Wellinghoff Named Acting Chairman of FERC

By Stephen Barlas, Washington Editor | March 2009 Vol. 64 No. 3

Industry execs with good luck in Vegas might want to put some money down on President Obama eventually eliminating the “acting” adjective he put in front of the title of new FERC “Chairman” Jon Wellinghoff.

Obama named a number of acting chairman at federal regulatory agencies a few weeks after occupying the White House, probably because there hadn’t been enough time to vet them yet, so there was nothing particularly peculiar about Wellinghoff’s acting designation.

There is also some precedent. President Clinton appointed Betsy Moeller as acting chairman of FERC in 1992 and then made her permanent chairman.

Odds are good Wellinghoff will become permanent FERC chairman for two reasons. First, he is a Nevadan and was sworn in as a FERC commissioner by Sen. Harry Reid (D NV), the Senate Majority Leader. That gives him a tremendous leg up, politically, over any other contender for the permanent chairmanship. Moreover, he is well known as an advocate of a Renewable Portfolio Standard (RPS), where electric utilities are forced to generate increasing amounts of electricity from wind, solar and other alternative sources. That dovetails with President Obama’s drive to quickly inject a heavy dose of “green power” into the U.S. economy.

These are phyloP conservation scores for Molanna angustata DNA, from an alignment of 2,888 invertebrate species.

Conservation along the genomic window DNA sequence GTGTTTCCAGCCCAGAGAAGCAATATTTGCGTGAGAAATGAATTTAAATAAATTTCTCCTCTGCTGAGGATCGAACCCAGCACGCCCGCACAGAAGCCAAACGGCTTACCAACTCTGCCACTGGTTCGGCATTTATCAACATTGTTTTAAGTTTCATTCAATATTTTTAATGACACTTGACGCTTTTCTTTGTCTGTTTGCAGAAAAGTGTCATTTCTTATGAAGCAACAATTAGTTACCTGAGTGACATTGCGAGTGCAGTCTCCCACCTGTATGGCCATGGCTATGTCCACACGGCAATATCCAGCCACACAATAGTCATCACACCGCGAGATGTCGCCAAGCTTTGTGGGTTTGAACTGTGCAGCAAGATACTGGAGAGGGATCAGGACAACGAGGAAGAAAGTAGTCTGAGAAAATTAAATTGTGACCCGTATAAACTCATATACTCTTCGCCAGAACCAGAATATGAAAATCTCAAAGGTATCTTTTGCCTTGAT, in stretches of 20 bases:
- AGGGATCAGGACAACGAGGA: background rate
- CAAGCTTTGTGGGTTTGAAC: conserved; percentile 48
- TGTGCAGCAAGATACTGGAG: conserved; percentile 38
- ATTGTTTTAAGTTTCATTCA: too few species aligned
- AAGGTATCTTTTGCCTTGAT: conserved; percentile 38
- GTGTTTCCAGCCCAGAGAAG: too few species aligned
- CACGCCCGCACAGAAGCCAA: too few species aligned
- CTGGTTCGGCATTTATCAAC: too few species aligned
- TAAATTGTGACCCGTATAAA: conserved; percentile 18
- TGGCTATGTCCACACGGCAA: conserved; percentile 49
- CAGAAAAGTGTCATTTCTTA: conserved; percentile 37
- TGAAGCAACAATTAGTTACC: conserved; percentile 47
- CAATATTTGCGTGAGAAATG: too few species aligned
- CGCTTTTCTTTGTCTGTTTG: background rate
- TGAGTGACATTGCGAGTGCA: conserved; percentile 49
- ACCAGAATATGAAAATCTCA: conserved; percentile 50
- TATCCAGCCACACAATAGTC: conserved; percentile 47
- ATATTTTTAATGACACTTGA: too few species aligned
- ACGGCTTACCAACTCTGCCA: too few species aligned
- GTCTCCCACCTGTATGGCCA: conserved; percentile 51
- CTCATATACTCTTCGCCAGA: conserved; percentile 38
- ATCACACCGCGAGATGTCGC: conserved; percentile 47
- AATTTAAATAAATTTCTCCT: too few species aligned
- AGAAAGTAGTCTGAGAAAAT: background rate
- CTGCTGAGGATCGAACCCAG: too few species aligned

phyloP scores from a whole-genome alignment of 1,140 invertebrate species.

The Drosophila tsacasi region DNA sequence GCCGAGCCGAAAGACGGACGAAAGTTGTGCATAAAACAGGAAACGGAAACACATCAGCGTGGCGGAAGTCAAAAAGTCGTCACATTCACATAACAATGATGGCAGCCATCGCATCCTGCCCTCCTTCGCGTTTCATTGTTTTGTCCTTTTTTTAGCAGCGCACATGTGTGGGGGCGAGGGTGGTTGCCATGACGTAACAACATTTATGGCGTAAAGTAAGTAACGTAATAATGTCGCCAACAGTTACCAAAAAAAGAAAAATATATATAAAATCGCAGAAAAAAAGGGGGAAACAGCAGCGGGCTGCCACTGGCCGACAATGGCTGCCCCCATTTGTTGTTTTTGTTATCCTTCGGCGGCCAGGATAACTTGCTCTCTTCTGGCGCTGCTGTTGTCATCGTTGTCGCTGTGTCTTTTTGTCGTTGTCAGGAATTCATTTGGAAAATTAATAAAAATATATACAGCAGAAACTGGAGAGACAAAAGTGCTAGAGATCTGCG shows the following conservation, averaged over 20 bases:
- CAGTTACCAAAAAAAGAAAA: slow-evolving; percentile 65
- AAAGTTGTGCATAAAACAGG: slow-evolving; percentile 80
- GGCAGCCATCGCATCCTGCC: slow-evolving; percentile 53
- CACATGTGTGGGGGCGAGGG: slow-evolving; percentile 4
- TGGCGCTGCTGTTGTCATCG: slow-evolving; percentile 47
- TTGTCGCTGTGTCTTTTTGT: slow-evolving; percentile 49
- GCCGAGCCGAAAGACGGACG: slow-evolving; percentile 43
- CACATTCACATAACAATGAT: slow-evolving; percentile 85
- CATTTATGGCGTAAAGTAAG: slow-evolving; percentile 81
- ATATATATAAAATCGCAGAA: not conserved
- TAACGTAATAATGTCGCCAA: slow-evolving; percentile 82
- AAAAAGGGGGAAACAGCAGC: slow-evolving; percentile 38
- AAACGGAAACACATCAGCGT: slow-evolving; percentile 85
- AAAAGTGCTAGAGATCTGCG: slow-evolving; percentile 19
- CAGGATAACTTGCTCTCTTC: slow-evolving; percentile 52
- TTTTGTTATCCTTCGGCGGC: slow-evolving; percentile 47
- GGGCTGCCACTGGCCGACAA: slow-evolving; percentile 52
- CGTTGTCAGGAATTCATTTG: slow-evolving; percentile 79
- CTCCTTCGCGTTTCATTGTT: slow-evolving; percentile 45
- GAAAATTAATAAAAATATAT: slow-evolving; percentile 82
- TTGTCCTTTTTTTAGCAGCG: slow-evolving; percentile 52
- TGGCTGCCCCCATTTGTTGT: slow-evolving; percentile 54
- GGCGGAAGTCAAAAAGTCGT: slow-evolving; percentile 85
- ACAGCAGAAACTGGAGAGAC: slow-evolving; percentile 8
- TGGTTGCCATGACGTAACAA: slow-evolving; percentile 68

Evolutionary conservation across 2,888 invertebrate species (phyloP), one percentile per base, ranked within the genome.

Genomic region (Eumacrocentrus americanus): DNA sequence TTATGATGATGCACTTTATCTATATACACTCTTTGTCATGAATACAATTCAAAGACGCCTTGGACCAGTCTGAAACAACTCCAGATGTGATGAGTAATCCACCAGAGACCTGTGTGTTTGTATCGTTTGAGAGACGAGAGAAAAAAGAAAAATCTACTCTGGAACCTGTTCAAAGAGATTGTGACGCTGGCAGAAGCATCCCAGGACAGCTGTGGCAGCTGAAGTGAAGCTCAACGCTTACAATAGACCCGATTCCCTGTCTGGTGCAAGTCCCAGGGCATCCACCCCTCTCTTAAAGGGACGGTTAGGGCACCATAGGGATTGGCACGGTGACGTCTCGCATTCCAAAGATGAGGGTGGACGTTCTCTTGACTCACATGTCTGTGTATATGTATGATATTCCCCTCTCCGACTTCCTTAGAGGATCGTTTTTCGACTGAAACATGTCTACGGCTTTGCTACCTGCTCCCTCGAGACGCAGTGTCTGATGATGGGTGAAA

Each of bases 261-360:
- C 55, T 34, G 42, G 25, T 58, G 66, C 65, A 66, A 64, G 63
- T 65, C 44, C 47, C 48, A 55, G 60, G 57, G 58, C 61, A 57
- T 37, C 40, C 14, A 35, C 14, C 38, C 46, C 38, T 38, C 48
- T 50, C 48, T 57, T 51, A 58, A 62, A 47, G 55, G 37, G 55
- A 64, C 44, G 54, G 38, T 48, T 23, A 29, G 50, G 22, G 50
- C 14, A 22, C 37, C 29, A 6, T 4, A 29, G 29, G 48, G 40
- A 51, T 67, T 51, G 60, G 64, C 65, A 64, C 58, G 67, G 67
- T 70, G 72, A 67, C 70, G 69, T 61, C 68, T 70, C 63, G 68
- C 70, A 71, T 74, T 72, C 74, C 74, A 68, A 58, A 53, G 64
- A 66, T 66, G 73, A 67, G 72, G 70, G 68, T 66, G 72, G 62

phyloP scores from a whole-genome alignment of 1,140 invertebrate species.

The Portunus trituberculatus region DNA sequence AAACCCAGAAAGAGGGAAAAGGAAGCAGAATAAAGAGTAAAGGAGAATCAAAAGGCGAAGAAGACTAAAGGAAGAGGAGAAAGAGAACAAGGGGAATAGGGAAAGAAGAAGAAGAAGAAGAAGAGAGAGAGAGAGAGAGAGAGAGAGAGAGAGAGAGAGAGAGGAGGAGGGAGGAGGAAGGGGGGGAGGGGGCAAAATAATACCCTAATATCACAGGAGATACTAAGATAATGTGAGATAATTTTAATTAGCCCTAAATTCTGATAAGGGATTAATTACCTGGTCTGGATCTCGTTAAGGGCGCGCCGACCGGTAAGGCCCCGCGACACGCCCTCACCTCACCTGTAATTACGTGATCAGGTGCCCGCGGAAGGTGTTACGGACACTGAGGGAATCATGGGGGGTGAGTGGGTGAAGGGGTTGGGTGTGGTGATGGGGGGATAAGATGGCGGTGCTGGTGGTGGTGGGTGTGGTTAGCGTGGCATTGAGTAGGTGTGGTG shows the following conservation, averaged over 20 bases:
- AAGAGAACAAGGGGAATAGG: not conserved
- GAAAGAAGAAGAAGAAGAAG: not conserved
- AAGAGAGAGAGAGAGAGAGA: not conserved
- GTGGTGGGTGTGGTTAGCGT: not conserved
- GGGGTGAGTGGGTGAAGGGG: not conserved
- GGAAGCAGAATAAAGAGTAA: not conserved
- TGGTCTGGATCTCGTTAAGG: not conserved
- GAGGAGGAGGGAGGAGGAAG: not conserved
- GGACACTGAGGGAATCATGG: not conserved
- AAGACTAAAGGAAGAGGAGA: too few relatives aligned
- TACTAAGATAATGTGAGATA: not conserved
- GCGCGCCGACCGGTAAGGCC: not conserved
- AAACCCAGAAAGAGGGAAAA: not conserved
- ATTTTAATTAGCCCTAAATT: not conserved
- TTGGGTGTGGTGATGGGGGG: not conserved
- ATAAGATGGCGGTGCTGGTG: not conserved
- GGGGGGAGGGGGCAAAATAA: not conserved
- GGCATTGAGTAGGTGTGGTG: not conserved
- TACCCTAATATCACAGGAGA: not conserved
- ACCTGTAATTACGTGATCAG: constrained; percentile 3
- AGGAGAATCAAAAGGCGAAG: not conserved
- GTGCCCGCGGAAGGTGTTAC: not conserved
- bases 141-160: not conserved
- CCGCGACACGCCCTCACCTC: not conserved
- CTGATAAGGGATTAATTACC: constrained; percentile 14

Wellinghoff is best known for his promotion of renewable energy generation. He has a much narrower profile on natural gas issues, except for liquefied natural gas (LNG), where he has carved out a role as FERC’s Dr. No. Wellinghoff was the only one of five commissioners to vote last September against approval of the Bradwood Landing LNG facility in Oregon. Back then, he jangled the nerves of the natural gas industry by suggesting that wind and solar might be more environmentally preferred to natural gas.

He again showed his antipathy for LNG when he cast a lonely “no” against the AES Sparrows Point LNG Terminal & Mid Atlantic Express Pipeline on Jan. 15, 2009. That project would consist of an LNG import terminal on the Chesapeake Bay in Baltimore County, MD, and 88 miles of pipeline that would interconnect the terminal with three existing interstate pipelines.

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